• Dokdo in the East Sea
  • Dokdo in History
  • Dokdo is Korean Territory
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1. In 1946, the Supreme Commander for the Allied Powers excluded Dokdo from the territories of Japan and banned access to it.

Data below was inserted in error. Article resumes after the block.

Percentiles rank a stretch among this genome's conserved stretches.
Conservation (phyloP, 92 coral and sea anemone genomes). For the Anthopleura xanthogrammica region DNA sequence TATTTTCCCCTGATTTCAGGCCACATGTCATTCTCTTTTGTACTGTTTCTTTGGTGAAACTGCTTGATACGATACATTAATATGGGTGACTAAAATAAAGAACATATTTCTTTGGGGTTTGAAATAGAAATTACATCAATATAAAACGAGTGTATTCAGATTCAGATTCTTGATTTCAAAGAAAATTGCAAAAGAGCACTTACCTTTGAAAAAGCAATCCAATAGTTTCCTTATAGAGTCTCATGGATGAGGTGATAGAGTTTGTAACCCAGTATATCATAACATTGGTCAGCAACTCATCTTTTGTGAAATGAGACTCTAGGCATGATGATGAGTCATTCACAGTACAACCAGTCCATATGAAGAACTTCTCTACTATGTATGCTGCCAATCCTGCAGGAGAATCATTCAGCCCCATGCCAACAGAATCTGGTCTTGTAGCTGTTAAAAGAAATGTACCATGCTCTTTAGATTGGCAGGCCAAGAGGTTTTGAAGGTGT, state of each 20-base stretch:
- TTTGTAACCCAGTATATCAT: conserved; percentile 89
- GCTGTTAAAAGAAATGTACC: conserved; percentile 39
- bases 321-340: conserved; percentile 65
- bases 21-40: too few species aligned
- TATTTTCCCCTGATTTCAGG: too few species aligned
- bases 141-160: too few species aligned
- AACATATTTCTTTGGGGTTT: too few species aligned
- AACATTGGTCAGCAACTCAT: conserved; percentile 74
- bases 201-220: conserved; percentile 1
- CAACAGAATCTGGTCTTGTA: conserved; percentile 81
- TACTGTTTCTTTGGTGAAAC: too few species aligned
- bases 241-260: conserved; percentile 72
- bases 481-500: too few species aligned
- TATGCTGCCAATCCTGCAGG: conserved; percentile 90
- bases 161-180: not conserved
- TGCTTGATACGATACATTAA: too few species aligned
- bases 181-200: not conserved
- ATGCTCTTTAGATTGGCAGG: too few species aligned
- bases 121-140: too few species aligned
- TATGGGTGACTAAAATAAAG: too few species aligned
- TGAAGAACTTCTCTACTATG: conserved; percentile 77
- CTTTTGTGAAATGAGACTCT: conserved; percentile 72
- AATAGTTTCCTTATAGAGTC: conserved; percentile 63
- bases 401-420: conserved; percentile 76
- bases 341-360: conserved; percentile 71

The Supreme Commander for the Allied Powers issued an order on January 29, 1946, to the Japanese government to halt any political or administrative exercise of power to Dokdo. It was followed on June 22, 1946, by SCAPIN (Supreme Commander for the Allied Powers Index Number) Order No. 1033 to establish the MacArthur Line so that Japanese fishermen would be banned from fishing operations beyond the line. The Japanese government contended that these two documents were not final in deciding Korea’s territorial possession of Dokdo. Given that the Republic of Korea was founded in August 1948 and has since exercised territorial rights over the island, it is clear that Dokdo again became part of Korea from that moment. In other words, the Republic of Korea gained formal independence from Japan in August, 1945, not in April, 1952 when the San Francisco Peace Treaty was signed. This is an incontrovertible fact of history acknowledged both by Japan and the United States. In previous international agreements, the same had been declared true. The Cairo Declaration, issued in 1943, stated that “Japan will be expelled from all other territories which she has taken by violence and greed.” Dokdo was certainly part of these territories taken by Japan. That means Korea regained Dokdo from illegal occupation by Japan at the time of Japan’s defeat in war.

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